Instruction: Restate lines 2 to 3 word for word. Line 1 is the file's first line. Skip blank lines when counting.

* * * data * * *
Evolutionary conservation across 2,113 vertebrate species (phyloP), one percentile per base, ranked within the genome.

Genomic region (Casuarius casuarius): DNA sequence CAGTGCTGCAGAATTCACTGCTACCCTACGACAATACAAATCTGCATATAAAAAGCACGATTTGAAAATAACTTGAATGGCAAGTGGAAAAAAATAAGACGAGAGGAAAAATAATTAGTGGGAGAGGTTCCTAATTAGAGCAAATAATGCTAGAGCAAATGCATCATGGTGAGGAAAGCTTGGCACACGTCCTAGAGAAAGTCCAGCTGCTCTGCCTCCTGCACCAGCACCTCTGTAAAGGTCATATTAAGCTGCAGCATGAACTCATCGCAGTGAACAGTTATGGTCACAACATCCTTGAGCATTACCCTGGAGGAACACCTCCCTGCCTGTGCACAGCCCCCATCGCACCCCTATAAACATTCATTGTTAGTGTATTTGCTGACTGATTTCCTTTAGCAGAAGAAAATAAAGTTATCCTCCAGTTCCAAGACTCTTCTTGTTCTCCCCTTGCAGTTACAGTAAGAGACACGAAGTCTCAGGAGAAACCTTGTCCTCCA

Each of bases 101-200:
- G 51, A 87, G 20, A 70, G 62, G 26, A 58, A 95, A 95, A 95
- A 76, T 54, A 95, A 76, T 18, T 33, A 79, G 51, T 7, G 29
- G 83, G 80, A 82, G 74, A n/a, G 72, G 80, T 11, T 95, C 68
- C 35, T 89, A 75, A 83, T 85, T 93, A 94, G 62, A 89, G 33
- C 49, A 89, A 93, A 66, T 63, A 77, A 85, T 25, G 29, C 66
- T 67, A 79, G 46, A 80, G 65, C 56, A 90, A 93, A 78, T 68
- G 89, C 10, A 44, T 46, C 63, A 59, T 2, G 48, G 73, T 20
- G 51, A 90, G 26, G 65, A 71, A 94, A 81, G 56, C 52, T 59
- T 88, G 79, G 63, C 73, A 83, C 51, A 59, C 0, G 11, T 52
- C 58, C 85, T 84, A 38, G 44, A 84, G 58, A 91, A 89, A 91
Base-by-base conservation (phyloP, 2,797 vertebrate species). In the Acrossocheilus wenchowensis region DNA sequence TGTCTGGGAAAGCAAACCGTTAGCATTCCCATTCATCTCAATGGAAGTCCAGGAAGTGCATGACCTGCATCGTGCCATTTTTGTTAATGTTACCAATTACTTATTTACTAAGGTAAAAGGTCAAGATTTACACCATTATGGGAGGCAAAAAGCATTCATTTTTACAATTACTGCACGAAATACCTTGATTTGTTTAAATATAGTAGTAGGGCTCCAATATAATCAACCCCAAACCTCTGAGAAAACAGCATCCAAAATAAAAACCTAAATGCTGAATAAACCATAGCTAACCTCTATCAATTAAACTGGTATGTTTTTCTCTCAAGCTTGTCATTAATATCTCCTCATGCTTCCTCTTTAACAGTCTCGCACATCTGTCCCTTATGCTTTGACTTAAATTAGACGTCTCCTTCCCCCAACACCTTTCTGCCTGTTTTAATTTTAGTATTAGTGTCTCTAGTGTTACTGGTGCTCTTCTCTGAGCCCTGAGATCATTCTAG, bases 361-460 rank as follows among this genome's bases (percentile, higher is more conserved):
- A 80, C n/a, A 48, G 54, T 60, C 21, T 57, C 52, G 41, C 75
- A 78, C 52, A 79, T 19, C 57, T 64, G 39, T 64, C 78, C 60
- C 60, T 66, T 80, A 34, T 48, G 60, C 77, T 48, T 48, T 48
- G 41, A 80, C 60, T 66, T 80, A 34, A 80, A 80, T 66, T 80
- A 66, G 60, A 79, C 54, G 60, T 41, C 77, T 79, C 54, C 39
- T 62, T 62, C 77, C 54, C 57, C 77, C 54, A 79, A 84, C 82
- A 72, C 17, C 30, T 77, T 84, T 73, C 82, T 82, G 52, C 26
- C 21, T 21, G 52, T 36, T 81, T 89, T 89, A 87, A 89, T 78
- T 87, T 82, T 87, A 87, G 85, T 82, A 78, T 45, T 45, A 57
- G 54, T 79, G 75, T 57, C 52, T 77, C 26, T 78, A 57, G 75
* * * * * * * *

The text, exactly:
Genomic region (Casuarius casuarius): DNA sequence CAGTGCTGCAGAATTCACTGCTACCCTACGACAATACAAATCTGCATATAAAAAGCACGATTTGAAAATAACTTGAATGGCAAGTGGAAAAAAATAAGACGAGAGGAAAAATAATTAGTGGGAGAGGTTCCTAATTAGAGCAAATAATGCTAGAGCAAATGCATCATGGTGAGGAAAGCTTGGCACACGTCCTAGAGAAAGTCCAGCTGCTCTGCCTCCTGCACCAGCACCTCTGTAAAGGTCATATTAAGCTGCAGCATGAACTCATCGCAGTGAACAGTTATGGTCACAACATCCTTGAGCATTACCCTGGAGGAACACCTCCCTGCCTGTGCACAGCCCCCATCGCACCCCTATAAACATTCATTGTTAGTGTATTTGCTGACTGATTTCCTTTAGCAGAAGAAAATAAAGTTATCCTCCAGTTCCAAGACTCTTCTTGTTCTCCCCTTGCAGTTACAGTAAGAGACACGAAGTCTCAGGAGAAACCTTGTCCTCCA

Each of bases 101-200: